LANCASTER, N.H. (AP) – Coos County will have just one hospital delivering babies after April 1, when the maternity ward at Weeks Medical Center is set to close.

Hospital officials say declining birth rates and escalating costs prompted the decision, which is expected to displace about 100 women in the first year and about 70 per year in the next few years.

CEO Scott Howe said as the number of deliveries decreased, the hospital still faced significant fixed costs – liability insurance, full-time nurses, equipment, beds and a doctor on call at all times. Because staffers delivered babies infrequently, they required expensive training programs to remain prepared for rare medical emergencies.

At the same time, the number of patients covered by Medicaid increased, while the state’s reimbursement rates remain stagnant. The hospital loses about a quarter million dollars a year on its obstetrical service and was projected to lose three times that amount in the next five years if the unit stayed open, How said.

“Sixty-plus percent of our births were Medicaid, and the state’s payment rate is just inadequate,” Howe said. “If Medicaid was willing to pay more to ensure access, then maybe we would have been able to do something different.”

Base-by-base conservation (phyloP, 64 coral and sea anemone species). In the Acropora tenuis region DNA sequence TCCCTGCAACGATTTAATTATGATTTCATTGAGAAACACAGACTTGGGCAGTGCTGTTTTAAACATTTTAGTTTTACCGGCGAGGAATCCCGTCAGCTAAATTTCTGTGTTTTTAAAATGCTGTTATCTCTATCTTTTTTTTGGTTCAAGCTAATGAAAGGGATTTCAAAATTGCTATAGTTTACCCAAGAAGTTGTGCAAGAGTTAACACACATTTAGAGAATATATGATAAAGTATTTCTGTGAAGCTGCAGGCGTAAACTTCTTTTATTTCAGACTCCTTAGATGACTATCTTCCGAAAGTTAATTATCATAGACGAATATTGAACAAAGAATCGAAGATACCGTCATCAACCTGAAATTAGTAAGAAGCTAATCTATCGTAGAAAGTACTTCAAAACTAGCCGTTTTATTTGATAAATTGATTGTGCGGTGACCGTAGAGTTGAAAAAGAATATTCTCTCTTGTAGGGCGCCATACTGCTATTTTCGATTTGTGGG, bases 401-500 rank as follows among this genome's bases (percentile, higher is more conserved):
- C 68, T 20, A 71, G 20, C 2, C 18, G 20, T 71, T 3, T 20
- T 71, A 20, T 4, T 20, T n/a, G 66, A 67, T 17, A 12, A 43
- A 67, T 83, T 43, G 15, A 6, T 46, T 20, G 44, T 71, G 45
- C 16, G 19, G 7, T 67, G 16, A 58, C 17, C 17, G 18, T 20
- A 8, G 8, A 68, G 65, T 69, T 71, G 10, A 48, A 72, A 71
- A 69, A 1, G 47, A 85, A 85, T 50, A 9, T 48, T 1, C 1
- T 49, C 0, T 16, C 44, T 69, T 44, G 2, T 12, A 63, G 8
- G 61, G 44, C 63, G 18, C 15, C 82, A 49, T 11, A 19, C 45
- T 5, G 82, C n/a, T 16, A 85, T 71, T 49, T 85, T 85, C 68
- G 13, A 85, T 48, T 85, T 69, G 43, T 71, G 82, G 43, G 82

The closure at Weeks comes five years after Upper Connecticut Valley Hospital in Colebrook closed its birthing unit. The county’s only hospital with a maternity ward will be Androscoggin Valley Hospital in Berlin, with Littleton Regional Hospital in Grafton County the next closest option.

Local leaders and state officials worry that poor and pregnant women will be left stranded without convenient options for care, and that the health of both mothers and babies could suffer.

“We may see them later in their pregnancy. We may see them after they’ve had the option to do certain testing. We may see them not at all during their pregnancy, and that’s a problem,” said John Sauter, who’s been practicing obstetrics in Littleton for 30 years.

Dr. Jerry Schlacter, an obstetrician at Dartmouth-Hitchcock Manchester and state chairman of the American College of Obstetrics and Gynecologists, said he also worries that distance will prevent women from seeking care.

“I know patients, if they really have to travel, they’re going to have fewer visits and their care won’t be as complete.”

The hospitals in Lancaster and Colebrook are trying to coordinate with their southern peers to provide some prenatal services closer to home. An obstetrician from Berlin started driving to Colebrook a few times a month for prenatal visits, and Weeks is in talks to provide similar services in Lancaster. But deliveries will still require a trip south.

According to hospital estimates, the closure of the Lancaster maternity ward will displace about 100 women in the first year, a number that is expected to decline into the 70s in the next five years.

Information from: Concord Monitor,

AP-ES-02-10-08 1147EST

Only subscribers are eligible to post comments. Please subscribe or to participate in the conversation. Here’s why.

Use the form below to reset your password. When you've submitted your account email, we will send an email with a reset code.